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Transcript
VOLCANIC PROCESSES SUMMARY TABLE
Geologic Setting
Hot Spots (and Mid-Ocean Ridges)
Subduction Zones
Cause of Melting
Decompression Melting causes partial melting of mantle
rock.
Water Fluxing causes partial melting of mantle rock
(produces mafic magma)
Melting of continental crust by hot mafic magma.
Magma/Lava
Composition
Mafic (basaltic). Consistent composition.
Intermediate is most common, but sometimes felsic and
occasionally mafic. The composition of the lava erupted is
variable primarily because the amounts of assimilation and
differentiation that occur to magma on its way to the surface
vary (see the volcanic processes handout).
Gas content of
magma/lava
Generally relatively low in dissolved gasses.
Generally relatively high in dissolved gas.
Viscosity of
magma/lava
Generally low viscosity and runny.
Generally relatively high viscosity; often only capable of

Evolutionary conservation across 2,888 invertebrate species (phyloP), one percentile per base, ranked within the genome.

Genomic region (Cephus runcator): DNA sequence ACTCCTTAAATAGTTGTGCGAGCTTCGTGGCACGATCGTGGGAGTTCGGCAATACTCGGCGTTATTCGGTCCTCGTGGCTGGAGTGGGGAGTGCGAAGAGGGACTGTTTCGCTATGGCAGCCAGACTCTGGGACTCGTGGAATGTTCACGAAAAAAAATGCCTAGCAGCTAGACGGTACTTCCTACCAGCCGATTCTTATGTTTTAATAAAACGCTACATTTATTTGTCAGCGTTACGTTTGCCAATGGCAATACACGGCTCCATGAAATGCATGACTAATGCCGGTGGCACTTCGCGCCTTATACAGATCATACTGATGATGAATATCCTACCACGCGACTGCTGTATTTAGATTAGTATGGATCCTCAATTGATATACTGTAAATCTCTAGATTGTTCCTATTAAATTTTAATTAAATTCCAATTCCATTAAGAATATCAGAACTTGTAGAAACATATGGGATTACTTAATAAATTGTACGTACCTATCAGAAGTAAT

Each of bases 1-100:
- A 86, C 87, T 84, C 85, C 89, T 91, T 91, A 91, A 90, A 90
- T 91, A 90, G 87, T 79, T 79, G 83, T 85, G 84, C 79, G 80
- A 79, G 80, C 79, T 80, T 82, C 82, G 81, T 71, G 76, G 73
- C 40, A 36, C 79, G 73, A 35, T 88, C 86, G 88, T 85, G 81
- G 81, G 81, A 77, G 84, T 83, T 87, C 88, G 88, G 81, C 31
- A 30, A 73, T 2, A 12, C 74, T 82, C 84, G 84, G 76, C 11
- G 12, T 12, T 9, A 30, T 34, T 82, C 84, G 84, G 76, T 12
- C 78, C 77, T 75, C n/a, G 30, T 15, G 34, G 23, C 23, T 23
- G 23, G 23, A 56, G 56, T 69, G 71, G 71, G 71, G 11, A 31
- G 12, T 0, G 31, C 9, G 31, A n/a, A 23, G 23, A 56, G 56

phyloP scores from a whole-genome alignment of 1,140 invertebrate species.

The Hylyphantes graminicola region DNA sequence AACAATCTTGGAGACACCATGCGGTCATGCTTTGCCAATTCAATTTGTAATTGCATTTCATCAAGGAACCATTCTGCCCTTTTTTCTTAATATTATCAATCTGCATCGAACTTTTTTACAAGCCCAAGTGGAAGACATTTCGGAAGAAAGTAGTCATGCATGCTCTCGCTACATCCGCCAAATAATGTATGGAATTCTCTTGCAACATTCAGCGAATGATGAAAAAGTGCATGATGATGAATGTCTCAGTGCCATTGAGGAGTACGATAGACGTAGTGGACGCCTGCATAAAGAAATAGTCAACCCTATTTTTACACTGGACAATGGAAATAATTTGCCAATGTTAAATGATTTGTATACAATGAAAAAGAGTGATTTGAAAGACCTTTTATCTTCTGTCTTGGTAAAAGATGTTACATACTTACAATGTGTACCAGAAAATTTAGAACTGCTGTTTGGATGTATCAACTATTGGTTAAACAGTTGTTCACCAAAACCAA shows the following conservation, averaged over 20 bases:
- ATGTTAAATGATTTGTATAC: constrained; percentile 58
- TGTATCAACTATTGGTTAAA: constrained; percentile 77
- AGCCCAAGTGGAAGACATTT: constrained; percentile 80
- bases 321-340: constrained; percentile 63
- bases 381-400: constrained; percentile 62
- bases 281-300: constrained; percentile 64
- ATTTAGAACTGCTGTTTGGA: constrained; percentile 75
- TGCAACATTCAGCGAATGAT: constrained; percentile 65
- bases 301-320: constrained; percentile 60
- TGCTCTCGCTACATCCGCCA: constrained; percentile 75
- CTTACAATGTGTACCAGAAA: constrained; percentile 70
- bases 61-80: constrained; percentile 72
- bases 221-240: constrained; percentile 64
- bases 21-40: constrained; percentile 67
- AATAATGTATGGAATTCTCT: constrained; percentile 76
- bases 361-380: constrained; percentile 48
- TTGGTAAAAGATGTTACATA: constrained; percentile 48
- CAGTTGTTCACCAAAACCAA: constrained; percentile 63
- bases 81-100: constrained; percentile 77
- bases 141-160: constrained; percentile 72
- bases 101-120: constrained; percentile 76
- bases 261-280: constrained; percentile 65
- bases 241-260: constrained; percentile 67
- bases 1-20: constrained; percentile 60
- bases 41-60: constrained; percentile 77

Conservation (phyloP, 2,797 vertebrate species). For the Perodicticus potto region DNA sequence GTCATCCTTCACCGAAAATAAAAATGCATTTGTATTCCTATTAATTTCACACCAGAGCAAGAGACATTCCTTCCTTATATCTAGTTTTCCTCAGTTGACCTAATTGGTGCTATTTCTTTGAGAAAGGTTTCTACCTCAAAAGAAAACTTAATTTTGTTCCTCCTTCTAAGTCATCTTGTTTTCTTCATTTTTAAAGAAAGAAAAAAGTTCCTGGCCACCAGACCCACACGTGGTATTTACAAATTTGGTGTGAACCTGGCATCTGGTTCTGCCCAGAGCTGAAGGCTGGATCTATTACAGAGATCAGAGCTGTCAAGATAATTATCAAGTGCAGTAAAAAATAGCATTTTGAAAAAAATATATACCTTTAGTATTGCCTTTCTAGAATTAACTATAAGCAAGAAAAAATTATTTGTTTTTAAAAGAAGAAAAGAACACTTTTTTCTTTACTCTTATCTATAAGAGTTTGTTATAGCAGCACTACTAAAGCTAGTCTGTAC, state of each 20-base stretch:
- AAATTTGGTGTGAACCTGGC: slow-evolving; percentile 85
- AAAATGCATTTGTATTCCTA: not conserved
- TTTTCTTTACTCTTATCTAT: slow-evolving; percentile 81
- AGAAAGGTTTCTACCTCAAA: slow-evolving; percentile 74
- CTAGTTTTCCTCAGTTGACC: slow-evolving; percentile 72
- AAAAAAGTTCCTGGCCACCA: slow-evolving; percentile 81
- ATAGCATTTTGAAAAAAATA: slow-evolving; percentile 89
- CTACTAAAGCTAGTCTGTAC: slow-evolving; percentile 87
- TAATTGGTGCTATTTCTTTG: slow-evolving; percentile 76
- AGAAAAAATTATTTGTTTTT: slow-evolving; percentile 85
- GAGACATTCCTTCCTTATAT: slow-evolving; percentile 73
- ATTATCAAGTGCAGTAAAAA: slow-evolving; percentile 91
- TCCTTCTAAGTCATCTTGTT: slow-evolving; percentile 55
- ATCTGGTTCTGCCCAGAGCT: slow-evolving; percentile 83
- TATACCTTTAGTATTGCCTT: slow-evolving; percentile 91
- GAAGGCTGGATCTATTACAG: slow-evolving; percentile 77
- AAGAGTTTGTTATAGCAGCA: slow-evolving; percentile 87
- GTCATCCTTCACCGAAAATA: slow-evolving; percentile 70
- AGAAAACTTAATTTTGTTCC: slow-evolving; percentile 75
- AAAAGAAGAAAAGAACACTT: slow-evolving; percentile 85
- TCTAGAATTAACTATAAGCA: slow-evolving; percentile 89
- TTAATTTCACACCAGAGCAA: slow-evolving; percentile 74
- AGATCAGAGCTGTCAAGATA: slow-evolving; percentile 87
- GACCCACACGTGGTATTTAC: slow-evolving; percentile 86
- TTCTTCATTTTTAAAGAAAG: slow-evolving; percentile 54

very slow flow.
Style of Volcanism
Lava flows, fountaining if there is enough dissolved gas.
Often very explosive, but can produce lava flows as well.
The combination of gas-rich very viscous magma/lava can
cause catastrophically explosive eruptions.
Types of Volcanoes
Formed
Shield volcanoes (not at mid-ocean ridges); cinder cones.
Note that basaltic volcanism can occur at locations other
than hot spots and mid-ocean ridges, and that shield
volcanoes can form wherever there is a lot of basaltic
volcanism.
Composite or Stratovolcano.
Example Volcanoes
Mauna Loa, Newberry Volcano
Cascade volcanoes in northwest U.S., including Mt. St.
Helens, Mt. Rainier, and Mt. Hood; other famous examples
include Mt. Pinatubo (Phillipines), Mt. Fuji (Japan), and Mt.
Vesuvius (Italy).